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Ex-Pope Benedict admits he was at meeting about abusive priest

The admission comes days after a report into sexual abuse in Germany faulted Benedict for his lack of action against four abusive priests when he was archbishop of Munich.

Retired Pope Benedict XVI admitted on Monday that he did attend a meeting in Munich in 1980 where an abusive priest was discussed, saying an earlier denial was the result of an editing mistake.

The admission comes days after a report into sexual abuse in Germany faulted Benedict for his lack of action against four abusive priests when he was archbishop of Munich.

Lawyers who drew up the report said Benedict had “strictly” denied responsibility in response to the accusations.

At a news conference in Munich to present their findings on Thursday, the lawyers contested an assertion made by Benedict that he did not recall attending the 1980 meeting to discuss the case of an abuser priest. They said this contradicted documents in their possession.

On Monday Benedict’s private secretary confirmed the ex-pope did attend the meeting after all.

In a statement published and translated by the German Catholic paper Die Tagespost and the Catholic News Agency, Archbishop Georg Gänswein said that Benedict “would like to make it clear now that, contrary to what was stated during the hearing, he did attend the Ordinariate meeting on January 15, 1980.”

“He would like to emphasize that this was not done out of bad faith, but was the result of an error in the editing of his statement,” it added. “He is very sorry for this mistake and he apologizes for this mistake.”

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Then Archbishop of Munich and Freising Josef Ratzinger in Munich, Nov. 1981.AFP - Getty Images file

At the meeting, the attendees granted a request for accommodation for the priest in question during therapeutic treatment in Munich, the statement said. They did not decide on any pastoral assignment for him.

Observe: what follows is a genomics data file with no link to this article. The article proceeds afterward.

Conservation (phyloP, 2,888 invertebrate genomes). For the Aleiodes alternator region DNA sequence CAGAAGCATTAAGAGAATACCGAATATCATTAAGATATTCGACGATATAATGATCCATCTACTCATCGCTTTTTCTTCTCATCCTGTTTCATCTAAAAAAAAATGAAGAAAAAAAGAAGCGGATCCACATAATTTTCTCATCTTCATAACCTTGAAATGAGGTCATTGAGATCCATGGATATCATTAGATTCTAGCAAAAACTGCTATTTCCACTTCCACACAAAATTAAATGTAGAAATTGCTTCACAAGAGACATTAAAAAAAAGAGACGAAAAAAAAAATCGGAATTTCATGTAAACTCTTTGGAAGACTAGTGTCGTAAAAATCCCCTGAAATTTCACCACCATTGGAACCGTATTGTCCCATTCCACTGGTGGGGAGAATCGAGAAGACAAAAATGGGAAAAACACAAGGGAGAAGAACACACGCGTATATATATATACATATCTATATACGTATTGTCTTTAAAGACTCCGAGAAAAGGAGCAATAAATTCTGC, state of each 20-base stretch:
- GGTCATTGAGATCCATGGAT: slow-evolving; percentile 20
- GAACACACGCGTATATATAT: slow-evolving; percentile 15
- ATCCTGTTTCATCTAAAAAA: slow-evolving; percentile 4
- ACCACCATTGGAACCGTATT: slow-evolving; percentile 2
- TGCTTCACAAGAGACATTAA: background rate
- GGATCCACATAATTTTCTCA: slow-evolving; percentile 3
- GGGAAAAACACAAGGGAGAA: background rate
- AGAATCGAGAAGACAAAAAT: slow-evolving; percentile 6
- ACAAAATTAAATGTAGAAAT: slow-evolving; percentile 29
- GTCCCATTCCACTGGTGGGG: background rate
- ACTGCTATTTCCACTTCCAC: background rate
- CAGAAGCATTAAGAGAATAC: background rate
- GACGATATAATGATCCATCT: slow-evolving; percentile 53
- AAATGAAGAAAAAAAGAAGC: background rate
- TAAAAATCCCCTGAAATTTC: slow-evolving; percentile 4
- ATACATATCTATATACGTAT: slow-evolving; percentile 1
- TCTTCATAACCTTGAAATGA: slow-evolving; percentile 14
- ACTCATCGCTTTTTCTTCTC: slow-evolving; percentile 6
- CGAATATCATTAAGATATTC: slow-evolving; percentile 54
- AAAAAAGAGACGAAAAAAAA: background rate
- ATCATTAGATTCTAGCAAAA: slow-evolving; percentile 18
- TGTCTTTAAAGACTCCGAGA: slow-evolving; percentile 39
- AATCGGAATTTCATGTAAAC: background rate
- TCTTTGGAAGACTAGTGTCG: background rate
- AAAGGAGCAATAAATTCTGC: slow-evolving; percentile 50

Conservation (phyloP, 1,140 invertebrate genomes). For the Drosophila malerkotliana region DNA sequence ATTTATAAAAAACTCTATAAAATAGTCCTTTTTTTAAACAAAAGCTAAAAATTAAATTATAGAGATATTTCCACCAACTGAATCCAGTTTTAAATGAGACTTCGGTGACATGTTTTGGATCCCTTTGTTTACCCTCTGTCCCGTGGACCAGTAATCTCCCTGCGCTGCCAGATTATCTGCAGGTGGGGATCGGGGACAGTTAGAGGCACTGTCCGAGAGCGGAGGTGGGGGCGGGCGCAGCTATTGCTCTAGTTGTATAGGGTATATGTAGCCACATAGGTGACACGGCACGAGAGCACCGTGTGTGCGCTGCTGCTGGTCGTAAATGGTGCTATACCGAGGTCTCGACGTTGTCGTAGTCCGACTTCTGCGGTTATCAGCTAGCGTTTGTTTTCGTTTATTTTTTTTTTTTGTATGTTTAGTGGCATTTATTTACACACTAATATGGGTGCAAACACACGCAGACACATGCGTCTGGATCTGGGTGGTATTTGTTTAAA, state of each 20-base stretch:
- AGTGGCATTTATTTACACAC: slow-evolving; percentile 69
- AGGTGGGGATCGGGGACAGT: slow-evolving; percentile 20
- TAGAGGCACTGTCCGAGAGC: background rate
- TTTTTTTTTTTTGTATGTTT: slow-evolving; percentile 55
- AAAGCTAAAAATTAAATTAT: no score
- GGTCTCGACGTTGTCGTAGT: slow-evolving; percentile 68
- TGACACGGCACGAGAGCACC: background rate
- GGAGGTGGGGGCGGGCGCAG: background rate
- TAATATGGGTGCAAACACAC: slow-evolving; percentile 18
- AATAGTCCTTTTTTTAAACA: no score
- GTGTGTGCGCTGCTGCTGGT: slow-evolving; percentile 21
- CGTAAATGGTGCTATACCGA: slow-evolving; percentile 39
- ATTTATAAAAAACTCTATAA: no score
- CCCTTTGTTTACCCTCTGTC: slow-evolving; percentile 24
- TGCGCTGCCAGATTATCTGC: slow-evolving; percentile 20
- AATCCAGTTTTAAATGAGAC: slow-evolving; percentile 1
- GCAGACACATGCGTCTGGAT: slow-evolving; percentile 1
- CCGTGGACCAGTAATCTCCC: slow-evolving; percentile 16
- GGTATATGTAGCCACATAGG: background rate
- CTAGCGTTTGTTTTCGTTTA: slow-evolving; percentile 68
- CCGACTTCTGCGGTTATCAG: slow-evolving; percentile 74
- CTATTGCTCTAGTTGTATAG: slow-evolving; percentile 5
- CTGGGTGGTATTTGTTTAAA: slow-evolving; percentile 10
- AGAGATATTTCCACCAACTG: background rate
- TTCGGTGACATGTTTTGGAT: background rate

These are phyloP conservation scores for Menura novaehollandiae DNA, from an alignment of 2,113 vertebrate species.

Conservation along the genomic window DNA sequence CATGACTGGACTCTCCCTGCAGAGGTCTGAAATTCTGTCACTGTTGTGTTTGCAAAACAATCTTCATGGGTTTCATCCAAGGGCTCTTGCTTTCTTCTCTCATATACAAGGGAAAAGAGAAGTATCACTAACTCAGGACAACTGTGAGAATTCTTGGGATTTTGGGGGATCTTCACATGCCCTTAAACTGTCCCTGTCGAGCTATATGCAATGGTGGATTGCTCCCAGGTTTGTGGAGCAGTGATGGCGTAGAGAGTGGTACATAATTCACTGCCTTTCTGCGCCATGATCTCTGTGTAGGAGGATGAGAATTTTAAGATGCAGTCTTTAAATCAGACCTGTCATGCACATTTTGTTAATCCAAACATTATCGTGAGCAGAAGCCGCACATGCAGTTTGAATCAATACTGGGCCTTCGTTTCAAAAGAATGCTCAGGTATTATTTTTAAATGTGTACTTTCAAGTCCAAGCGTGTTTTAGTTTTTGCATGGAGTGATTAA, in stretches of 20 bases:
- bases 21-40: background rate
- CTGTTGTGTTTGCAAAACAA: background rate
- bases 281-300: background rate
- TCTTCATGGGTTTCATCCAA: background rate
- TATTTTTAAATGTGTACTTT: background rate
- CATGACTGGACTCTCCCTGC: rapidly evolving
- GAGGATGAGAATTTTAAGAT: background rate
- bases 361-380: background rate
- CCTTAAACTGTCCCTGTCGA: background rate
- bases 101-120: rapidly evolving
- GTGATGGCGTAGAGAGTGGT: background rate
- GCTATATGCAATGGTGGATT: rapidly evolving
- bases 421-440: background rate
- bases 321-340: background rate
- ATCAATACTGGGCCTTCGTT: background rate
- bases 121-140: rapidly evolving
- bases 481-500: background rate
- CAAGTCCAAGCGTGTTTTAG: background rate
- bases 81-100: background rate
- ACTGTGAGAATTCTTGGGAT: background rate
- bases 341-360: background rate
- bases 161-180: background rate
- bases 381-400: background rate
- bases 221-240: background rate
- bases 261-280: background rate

The priest was allowed to resume pastoral work, a decision that the church has said was made by a lower-ranking official without consulting the archbishop, the Associated Press reported.

Gänswein said in the statement that Benedict planned to explain how the error happened after he finishes examining the report.

“He is carefully reading the statements set down there, which fill him with shame and pain about the suffering inflicted on the victims,” Gänswein said. A complete review “will take some time due to his age and health,” he added.

NBC News has reached out to the Vatican and to Gänswein for comment. The Vatican’s in-house Vatican News portal reported on the statement provided to the Catholic News Agency in German.

The report into sexual abuse in Germany’s Munich diocese, released last Thursday, found that Benedict failed to act in four cases between 1977 and 1982 when he was archbishop of Munich.

“In a total of four cases, we came to the conclusion that the then-archbishop, Cardinal Ratzinger, can be accused of misconduct,” said one of the reports’ authors, Martin Pusch, referring to Benedict’s name before he was made Pope.

The report also faulted Munich’s current archbishop, Cardinal Reinhard Marx, an important ally of Pope Francis.

In a statement Marx apologized on behalf of his archdiocese “for the suffering inflicted on people in the church over the past decades.”

Last year, Marx offered to resign over the church’s “catastrophic” mishandling of clergy sexual abuse cases, saying that the scandals had brought the church to “a dead end.”

The archdiocese commissioned the report from law firm Westpfahl Spilker Wastl nearly two years ago, to look into abuse between 1945 and 2019 and whether church officials handled allegations correctly.

Benedict, now 94, resigned as pontiff in 2013. He served in Munich from 1977 to 1982 before becoming the head of the Vatican’s Congregation for the Doctrine of the Faith and later becoming Pope Benedict XVI.

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Pope Emeritus Benedict XVI at St. Peter's basilica in The Vatican in December 2015. Vincenzo Pinto / AFP - Getty Images file

Last year, Pope Francis said that a process of reform was necessary and that every bishop must take responsibility for the “catastrophe” of the abuse crisis. However, he rejected the resignation offered by Marx then.

A church-commissioned report concluded in 2018 at least 3,677 people were abused by clergy in Germany between 1946 and 2014. More than half of the victims were 13 or younger, and nearly a third served as altar boys.

In cities across the U.S. the church has faced an avalanche of child sexual abuse accusations over the last few decades.

A 2002 investigation by The Boston Globe, later dramatized in the movie “Spotlight,” exposed how pedophile priests were moved around by church leaders instead of being held accountable.

Child sexual abuse allegations have also been made Australia, South America and a number of European countries over the last few decades.